A VISUAL AND VERBAL EXPLORATION OF THE FEMALE GAZE
Women live amidst the gaze: male, societal, governmental. But what does it look like when that gaze is shifted inward? In observing each other's bodies and bearing witness to each other's emotional states, to the effects of always being observed, the object becomes the subject.
Muscle Memory features a blend of interwoven, sometimes literally, visual and verbal artistry, with an interplay between entrapment and release. The two artists use their respective media as distinct lenses through which to view femininity, fragility, intimacy, exposure, and the anxiety clouding and morphing each of the experiences.
Owens’ use of paint, collage, and drawn media and Murphy’s application of language create reflect the conflict of ownership pertaining to the body on display.
The body heat of
Three and not two it's
You it's not me I'm not here really that's my
Mirage flickering in the thin glass walls while your eyes stay heavy and Life of Pablo plays my
Grayscale skirt is short and my
Face is gone but why
Subvert the fallacy when
The buffer keeps us safe it holds us tight against the cheap white sheets but
They're not even ours they're borrowed aren't they and I
Bet the owner of this airbnb wouldn't
Like it if she knew I got off
Using the shower head but I
Didn't have a choice
I can hear the agita when I stand up too fast
Also crickets and the rustle of dried corn husks in the fields
It's cicada season
What heat sounds like
Jersey laid to rest
Two lovers lay head to toe
Opaque and impenetrable their bodies
Encased in perpetual haze
And of course you'd understand but would you understand exactly.
What does it mean to be a femme?
Sweet peach peels and soft gazes through lowered lashes but
Where do the drippings go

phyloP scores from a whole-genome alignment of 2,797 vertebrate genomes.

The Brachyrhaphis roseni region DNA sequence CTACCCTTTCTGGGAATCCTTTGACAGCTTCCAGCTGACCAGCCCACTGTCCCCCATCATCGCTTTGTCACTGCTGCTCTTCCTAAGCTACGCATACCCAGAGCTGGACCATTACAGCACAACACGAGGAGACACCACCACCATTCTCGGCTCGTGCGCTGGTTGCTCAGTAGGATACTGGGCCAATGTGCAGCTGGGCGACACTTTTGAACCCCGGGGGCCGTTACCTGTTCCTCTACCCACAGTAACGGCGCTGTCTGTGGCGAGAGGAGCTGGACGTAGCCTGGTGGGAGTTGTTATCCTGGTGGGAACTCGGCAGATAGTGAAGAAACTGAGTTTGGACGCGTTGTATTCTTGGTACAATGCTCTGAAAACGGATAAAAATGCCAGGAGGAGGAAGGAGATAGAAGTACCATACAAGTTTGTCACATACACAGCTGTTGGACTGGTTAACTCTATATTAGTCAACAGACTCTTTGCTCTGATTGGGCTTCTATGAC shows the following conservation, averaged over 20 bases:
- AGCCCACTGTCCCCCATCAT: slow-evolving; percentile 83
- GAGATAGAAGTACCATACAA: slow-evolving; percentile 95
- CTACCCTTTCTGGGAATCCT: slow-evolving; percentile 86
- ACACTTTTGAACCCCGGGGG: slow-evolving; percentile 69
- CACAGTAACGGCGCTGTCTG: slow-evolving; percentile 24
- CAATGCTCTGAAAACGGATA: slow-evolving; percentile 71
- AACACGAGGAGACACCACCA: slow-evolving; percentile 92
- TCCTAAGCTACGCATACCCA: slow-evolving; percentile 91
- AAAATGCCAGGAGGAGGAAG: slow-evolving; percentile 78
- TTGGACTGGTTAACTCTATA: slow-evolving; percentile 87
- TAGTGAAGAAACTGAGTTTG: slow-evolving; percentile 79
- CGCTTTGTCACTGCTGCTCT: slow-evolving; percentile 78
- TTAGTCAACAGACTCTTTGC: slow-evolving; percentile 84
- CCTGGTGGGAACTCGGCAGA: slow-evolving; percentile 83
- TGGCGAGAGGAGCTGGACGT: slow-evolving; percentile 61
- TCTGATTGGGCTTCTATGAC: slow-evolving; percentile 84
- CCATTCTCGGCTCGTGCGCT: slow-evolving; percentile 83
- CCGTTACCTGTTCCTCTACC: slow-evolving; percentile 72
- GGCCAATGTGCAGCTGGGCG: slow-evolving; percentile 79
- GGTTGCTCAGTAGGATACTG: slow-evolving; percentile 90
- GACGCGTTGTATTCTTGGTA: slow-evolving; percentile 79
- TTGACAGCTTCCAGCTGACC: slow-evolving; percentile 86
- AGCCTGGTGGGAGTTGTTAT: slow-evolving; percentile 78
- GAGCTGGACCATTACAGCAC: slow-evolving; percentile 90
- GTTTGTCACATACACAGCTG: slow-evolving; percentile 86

If it's the blind leading the blind
How do we know
What to do in between
With the middle part
That wriggles that squirms then at long last convulses because it's so
I'll let someone tell me
What to do with my body I don't mind
About the Artists
As longtime friends, the artists draw on the complexities of and joy in their own personal relationship as the backbone of their works. In the marriage of these two perspectives, we see female community manifesting with its complications.
Madelyn Owens is a Pittsburgh native with a background in design, comics and zine making. She creates “girlhood bedroom art” from her bedroom in Crown Heights, Brooklyn. Using paint, glitter, collage, and other mediums to create expressive, representational figures drawn from life or from photographs taken by the subjects themselves. She applies the aesthetics and materials of doodling and scrapbooking in a private space to depict an often sequestered form of feminine expression to legitimize girlhood experience as a valid artistic and political statement. Her favorite color is very bright pink.
See more of Madelyn’s work at madelynowens.com.
Born and raised in rural Pennsylvania, Kelly Murphy writes poetry, essays, and nonfiction from her home in Crown Heights, Brooklyn. Her work has appeared in Brokelyn, Brooklyn Based, Flavorpill, Nerve, and various other publications. Across genres, her pieces explore themes of sexuality and the female experience. Her YA book, Historical Heartthrobs: 50 Timeless Crushes from Cleopatra to Camus, was published by Zest Books in 2013.
See more of Kelly’s work at iamkellymurphy.com.